There are times when you need to find out what has changed in a user’s registry hive, either during their session or, more often, when they have logged out. This may be to try and understand why an application isn’t behaving the way it should, or because you are trying to find specific settings to extract and put into a mandatory profile or an environment provisioning mechanism such as that provided by AppSense Environment Manager. Here we reveal how to do you this even if you weren’t actively monitoring the registry in the session.
The SysInternals, now Microsoft, Process Monitor tool is very, very good at this sort of analysis but not if the changes to the registry have already occurred. Check it out here anyway:
With traditional local and roaming profiles, you can load the ntuser.dat hive file containing the changes into regedit, but unfortunately regedit does not show the timestamps that are present on every registry key. This is where the free regrecent tool comes in as it allows you to search a registry key for changes made in a given time (and date) range. Note though that only registry keys have timestamps, not values, so a registry analysis performed this way won’t tell you what values have been modified, added or deleted unfortunately but the information can still be incredibly useful. Of course, if you have a copy of the hive file before the user logged in, either from a backup, the base mandatory profile or from the roaming profile location if the user is still logged on (HINT: take a copy of the original ntuser.dat at this point and work with this file) , then you can compare the changed registry key’s values in the two hives. It also does not require administrator privileges so can be used by the (test) user before they log off.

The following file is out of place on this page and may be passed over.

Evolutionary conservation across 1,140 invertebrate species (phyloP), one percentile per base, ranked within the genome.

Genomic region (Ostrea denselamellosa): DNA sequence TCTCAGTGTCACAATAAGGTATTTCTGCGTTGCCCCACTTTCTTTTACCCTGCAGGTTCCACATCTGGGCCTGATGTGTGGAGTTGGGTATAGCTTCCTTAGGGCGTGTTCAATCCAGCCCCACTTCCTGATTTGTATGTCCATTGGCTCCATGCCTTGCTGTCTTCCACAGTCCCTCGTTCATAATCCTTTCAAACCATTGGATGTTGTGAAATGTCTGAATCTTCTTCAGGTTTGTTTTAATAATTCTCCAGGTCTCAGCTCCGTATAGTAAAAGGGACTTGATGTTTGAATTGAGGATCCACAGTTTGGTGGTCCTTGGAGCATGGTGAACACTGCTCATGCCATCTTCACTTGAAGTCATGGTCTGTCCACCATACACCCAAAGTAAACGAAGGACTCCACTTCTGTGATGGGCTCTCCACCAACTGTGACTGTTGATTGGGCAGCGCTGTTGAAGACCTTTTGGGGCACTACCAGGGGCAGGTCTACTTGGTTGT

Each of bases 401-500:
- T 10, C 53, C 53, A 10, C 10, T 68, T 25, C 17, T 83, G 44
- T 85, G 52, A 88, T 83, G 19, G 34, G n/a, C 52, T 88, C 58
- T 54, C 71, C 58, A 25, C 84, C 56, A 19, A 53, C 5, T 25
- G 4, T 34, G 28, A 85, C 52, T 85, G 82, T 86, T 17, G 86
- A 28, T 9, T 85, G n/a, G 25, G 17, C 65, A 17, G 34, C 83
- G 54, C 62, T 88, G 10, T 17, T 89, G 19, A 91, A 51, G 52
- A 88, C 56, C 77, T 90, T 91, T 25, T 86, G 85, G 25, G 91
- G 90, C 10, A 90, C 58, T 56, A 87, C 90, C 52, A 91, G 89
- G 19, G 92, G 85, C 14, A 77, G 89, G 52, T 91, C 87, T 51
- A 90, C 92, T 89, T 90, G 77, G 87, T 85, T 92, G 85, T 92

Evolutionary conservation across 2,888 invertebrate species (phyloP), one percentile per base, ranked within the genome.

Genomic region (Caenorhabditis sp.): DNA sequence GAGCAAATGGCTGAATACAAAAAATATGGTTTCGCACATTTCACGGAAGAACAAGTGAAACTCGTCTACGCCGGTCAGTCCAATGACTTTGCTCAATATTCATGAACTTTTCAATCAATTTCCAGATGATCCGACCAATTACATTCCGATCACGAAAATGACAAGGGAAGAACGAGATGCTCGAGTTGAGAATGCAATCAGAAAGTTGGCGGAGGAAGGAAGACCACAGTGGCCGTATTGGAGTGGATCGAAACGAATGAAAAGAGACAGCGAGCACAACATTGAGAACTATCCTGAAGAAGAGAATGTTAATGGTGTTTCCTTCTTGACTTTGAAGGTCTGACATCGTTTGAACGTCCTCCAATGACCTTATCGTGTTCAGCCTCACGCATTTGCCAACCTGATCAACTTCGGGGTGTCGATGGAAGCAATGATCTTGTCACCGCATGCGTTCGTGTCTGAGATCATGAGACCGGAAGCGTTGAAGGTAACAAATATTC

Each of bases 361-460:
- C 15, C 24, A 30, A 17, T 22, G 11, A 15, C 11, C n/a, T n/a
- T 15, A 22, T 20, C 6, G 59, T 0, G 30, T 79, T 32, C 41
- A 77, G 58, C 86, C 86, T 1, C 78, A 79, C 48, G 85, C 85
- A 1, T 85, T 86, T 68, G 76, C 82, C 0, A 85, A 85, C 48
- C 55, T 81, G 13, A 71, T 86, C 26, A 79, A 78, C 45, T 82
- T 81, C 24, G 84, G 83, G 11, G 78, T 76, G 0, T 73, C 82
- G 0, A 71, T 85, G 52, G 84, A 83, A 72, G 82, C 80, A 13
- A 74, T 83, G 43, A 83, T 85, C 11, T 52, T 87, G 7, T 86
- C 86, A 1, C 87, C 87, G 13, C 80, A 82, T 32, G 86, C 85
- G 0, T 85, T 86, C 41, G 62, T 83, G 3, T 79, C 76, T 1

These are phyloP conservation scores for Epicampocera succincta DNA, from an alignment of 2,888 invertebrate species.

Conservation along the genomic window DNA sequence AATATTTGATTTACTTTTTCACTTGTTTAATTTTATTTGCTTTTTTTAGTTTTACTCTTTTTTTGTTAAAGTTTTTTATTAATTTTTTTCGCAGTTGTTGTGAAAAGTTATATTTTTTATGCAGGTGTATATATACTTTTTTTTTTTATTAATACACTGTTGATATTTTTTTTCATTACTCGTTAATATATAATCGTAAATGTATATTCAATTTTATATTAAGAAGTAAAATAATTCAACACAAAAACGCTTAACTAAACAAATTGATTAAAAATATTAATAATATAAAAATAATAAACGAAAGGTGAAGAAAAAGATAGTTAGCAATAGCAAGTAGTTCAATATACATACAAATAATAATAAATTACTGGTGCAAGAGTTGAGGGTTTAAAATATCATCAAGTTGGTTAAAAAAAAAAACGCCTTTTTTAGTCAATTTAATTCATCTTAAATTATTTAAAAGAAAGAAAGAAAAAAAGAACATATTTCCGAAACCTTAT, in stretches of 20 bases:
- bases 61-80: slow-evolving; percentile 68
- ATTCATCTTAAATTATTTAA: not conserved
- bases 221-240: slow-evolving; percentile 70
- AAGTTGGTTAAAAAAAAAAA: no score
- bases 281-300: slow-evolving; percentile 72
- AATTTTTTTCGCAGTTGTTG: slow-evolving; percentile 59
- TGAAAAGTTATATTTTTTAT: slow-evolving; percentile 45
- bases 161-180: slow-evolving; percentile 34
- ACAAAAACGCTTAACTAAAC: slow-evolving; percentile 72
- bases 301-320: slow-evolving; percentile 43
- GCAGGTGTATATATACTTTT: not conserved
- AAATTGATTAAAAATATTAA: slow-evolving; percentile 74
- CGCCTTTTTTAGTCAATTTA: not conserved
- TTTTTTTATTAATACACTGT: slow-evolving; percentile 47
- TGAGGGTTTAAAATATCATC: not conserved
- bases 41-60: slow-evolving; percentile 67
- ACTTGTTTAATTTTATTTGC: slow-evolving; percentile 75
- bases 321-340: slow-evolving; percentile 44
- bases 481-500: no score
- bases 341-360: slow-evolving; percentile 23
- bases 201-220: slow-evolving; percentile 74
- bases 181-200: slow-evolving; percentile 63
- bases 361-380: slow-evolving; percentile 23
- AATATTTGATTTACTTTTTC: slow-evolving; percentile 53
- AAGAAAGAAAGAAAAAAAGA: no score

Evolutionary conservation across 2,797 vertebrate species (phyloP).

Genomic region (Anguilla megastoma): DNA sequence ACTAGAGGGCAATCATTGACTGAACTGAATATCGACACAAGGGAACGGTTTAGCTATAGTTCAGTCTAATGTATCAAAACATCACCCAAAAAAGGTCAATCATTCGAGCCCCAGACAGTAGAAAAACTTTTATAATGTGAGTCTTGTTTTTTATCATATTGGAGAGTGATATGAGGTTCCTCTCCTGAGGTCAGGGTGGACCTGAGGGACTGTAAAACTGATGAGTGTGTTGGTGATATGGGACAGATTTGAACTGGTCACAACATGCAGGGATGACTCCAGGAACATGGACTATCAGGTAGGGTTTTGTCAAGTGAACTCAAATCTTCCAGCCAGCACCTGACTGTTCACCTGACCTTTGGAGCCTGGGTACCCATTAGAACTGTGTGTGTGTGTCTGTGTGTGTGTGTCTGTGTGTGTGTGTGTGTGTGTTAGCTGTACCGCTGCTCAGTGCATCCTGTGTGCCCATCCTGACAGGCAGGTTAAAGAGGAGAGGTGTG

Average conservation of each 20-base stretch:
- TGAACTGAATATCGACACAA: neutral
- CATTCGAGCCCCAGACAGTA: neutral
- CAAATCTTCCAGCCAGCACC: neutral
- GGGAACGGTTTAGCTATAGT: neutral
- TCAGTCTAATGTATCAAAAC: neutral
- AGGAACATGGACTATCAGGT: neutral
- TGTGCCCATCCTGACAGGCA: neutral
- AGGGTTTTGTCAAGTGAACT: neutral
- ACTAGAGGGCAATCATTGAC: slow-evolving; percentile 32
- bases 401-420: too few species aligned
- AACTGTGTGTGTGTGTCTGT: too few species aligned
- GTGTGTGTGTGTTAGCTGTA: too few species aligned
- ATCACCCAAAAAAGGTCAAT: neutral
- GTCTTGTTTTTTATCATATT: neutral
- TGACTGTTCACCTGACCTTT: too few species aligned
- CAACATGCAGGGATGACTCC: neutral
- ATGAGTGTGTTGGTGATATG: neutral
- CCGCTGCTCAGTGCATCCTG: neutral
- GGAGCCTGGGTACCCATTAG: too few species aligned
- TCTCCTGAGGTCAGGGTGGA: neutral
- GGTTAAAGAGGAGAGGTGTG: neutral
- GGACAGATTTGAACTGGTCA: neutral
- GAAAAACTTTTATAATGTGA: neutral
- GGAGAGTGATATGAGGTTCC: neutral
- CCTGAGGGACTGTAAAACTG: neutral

Download it here:
As an aside, when doing on-site troubleshooting in my consultancy days, I used to use regrecent to tell me what had changed 5 minutes after I left site to 5 minutes before arriving to see what had actually changed even though the customer would usually swear blind that they had not changed anything at all!